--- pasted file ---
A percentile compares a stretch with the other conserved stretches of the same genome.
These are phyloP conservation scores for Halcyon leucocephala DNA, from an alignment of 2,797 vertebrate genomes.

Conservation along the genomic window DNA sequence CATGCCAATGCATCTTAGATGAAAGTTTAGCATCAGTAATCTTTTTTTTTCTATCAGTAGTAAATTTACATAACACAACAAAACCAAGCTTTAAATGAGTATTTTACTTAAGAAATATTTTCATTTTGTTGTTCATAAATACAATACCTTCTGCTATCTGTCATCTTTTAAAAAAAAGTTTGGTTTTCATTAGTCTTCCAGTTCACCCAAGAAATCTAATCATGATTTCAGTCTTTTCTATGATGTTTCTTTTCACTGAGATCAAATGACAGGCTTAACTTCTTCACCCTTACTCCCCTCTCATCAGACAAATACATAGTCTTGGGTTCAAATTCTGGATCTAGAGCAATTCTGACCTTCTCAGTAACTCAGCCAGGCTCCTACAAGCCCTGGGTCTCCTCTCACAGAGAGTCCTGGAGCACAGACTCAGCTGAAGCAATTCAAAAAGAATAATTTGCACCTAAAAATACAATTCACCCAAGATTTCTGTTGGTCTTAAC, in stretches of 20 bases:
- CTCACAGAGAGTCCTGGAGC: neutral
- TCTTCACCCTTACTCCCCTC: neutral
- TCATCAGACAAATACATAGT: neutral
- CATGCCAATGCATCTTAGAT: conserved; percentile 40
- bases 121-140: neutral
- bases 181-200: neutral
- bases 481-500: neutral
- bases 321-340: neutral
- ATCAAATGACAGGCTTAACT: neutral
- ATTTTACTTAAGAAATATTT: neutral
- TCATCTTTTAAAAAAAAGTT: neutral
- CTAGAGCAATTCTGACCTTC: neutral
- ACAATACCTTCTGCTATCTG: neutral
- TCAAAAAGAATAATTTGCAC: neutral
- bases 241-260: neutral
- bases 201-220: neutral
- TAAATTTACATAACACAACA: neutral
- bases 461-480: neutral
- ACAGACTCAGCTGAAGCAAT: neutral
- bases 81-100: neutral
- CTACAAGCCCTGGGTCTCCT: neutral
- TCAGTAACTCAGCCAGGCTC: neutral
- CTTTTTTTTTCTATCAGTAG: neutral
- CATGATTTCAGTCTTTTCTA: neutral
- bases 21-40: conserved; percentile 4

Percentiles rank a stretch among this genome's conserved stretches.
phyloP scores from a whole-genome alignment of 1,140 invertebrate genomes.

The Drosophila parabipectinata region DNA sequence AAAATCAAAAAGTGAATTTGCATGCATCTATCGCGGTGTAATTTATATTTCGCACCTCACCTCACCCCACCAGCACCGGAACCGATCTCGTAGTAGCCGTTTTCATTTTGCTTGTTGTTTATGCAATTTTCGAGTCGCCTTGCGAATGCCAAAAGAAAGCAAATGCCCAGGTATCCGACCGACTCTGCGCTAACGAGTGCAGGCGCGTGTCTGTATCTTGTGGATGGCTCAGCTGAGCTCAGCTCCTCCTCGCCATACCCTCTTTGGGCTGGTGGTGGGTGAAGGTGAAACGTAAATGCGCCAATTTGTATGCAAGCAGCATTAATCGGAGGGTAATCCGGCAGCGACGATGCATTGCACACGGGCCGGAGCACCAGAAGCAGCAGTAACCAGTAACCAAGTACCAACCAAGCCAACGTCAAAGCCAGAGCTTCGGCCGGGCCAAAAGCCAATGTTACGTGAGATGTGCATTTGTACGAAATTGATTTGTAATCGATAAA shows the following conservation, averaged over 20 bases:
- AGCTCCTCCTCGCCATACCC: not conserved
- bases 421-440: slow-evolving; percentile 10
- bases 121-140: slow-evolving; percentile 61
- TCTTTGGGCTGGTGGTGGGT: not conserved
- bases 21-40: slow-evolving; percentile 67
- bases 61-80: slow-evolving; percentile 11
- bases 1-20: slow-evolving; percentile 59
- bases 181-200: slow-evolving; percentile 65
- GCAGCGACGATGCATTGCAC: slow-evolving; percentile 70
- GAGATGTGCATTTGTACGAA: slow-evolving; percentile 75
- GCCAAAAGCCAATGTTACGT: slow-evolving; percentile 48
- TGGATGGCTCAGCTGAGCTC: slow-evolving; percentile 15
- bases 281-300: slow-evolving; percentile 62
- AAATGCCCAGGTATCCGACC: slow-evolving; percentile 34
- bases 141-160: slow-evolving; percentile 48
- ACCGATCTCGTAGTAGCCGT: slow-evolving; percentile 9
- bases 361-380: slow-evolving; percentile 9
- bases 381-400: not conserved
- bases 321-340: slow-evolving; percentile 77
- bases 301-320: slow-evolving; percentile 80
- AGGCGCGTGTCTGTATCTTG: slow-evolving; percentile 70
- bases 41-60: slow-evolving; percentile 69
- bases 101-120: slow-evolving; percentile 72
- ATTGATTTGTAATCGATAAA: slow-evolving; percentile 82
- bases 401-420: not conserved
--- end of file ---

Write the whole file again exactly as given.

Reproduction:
A percentile compares a stretch with the other conserved stretches of the same genome.
These are phyloP conservation scores for Halcyon leucocephala DNA, from an alignment of 2,797 vertebrate genomes.

Conservation along the genomic window DNA sequence CATGCCAATGCATCTTAGATGAAAGTTTAGCATCAGTAATCTTTTTTTTTCTATCAGTAGTAAATTTACATAACACAACAAAACCAAGCTTTAAATGAGTATTTTACTTAAGAAATATTTTCATTTTGTTGTTCATAAATACAATACCTTCTGCTATCTGTCATCTTTTAAAAAAAAGTTTGGTTTTCATTAGTCTTCCAGTTCACCCAAGAAATCTAATCATGATTTCAGTCTTTTCTATGATGTTTCTTTTCACTGAGATCAAATGACAGGCTTAACTTCTTCACCCTTACTCCCCTCTCATCAGACAAATACATAGTCTTGGGTTCAAATTCTGGATCTAGAGCAATTCTGACCTTCTCAGTAACTCAGCCAGGCTCCTACAAGCCCTGGGTCTCCTCTCACAGAGAGTCCTGGAGCACAGACTCAGCTGAAGCAATTCAAAAAGAATAATTTGCACCTAAAAATACAATTCACCCAAGATTTCTGTTGGTCTTAAC, in stretches of 20 bases:
- CTCACAGAGAGTCCTGGAGC: neutral
- TCTTCACCCTTACTCCCCTC: neutral
- TCATCAGACAAATACATAGT: neutral
- CATGCCAATGCATCTTAGAT: conserved; percentile 40
- bases 121-140: neutral
- bases 181-200: neutral
- bases 481-500: neutral
- bases 321-340: neutral
- ATCAAATGACAGGCTTAACT: neutral
- ATTTTACTTAAGAAATATTT: neutral
- TCATCTTTTAAAAAAAAGTT: neutral
- CTAGAGCAATTCTGACCTTC: neutral
- ACAATACCTTCTGCTATCTG: neutral
- TCAAAAAGAATAATTTGCAC: neutral
- bases 241-260: neutral
- bases 201-220: neutral
- TAAATTTACATAACACAACA: neutral
- bases 461-480: neutral
- ACAGACTCAGCTGAAGCAAT: neutral
- bases 81-100: neutral
- CTACAAGCCCTGGGTCTCCT: neutral
- TCAGTAACTCAGCCAGGCTC: neutral
- CTTTTTTTTTCTATCAGTAG: neutral
- CATGATTTCAGTCTTTTCTA: neutral
- bases 21-40: conserved; percentile 4

Percentiles rank a stretch among this genome's conserved stretches.
phyloP scores from a whole-genome alignment of 1,140 invertebrate genomes.

The Drosophila parabipectinata region DNA sequence AAAATCAAAAAGTGAATTTGCATGCATCTATCGCGGTGTAATTTATATTTCGCACCTCACCTCACCCCACCAGCACCGGAACCGATCTCGTAGTAGCCGTTTTCATTTTGCTTGTTGTTTATGCAATTTTCGAGTCGCCTTGCGAATGCCAAAAGAAAGCAAATGCCCAGGTATCCGACCGACTCTGCGCTAACGAGTGCAGGCGCGTGTCTGTATCTTGTGGATGGCTCAGCTGAGCTCAGCTCCTCCTCGCCATACCCTCTTTGGGCTGGTGGTGGGTGAAGGTGAAACGTAAATGCGCCAATTTGTATGCAAGCAGCATTAATCGGAGGGTAATCCGGCAGCGACGATGCATTGCACACGGGCCGGAGCACCAGAAGCAGCAGTAACCAGTAACCAAGTACCAACCAAGCCAACGTCAAAGCCAGAGCTTCGGCCGGGCCAAAAGCCAATGTTACGTGAGATGTGCATTTGTACGAAATTGATTTGTAATCGATAAA shows the following conservation, averaged over 20 bases:
- AGCTCCTCCTCGCCATACCC: not conserved
- bases 421-440: slow-evolving; percentile 10
- bases 121-140: slow-evolving; percentile 61
- TCTTTGGGCTGGTGGTGGGT: not conserved
- bases 21-40: slow-evolving; percentile 67
- bases 61-80: slow-evolving; percentile 11
- bases 1-20: slow-evolving; percentile 59
- bases 181-200: slow-evolving; percentile 65
- GCAGCGACGATGCATTGCAC: slow-evolving; percentile 70
- GAGATGTGCATTTGTACGAA: slow-evolving; percentile 75
- GCCAAAAGCCAATGTTACGT: slow-evolving; percentile 48
- TGGATGGCTCAGCTGAGCTC: slow-evolving; percentile 15
- bases 281-300: slow-evolving; percentile 62
- AAATGCCCAGGTATCCGACC: slow-evolving; percentile 34
- bases 141-160: slow-evolving; percentile 48
- ACCGATCTCGTAGTAGCCGT: slow-evolving; percentile 9
- bases 361-380: slow-evolving; percentile 9
- bases 381-400: not conserved
- bases 321-340: slow-evolving; percentile 77
- bases 301-320: slow-evolving; percentile 80
- AGGCGCGTGTCTGTATCTTG: slow-evolving; percentile 70
- bases 41-60: slow-evolving; percentile 69
- bases 101-120: slow-evolving; percentile 72
- ATTGATTTGTAATCGATAAA: slow-evolving; percentile 82
- bases 401-420: not conserved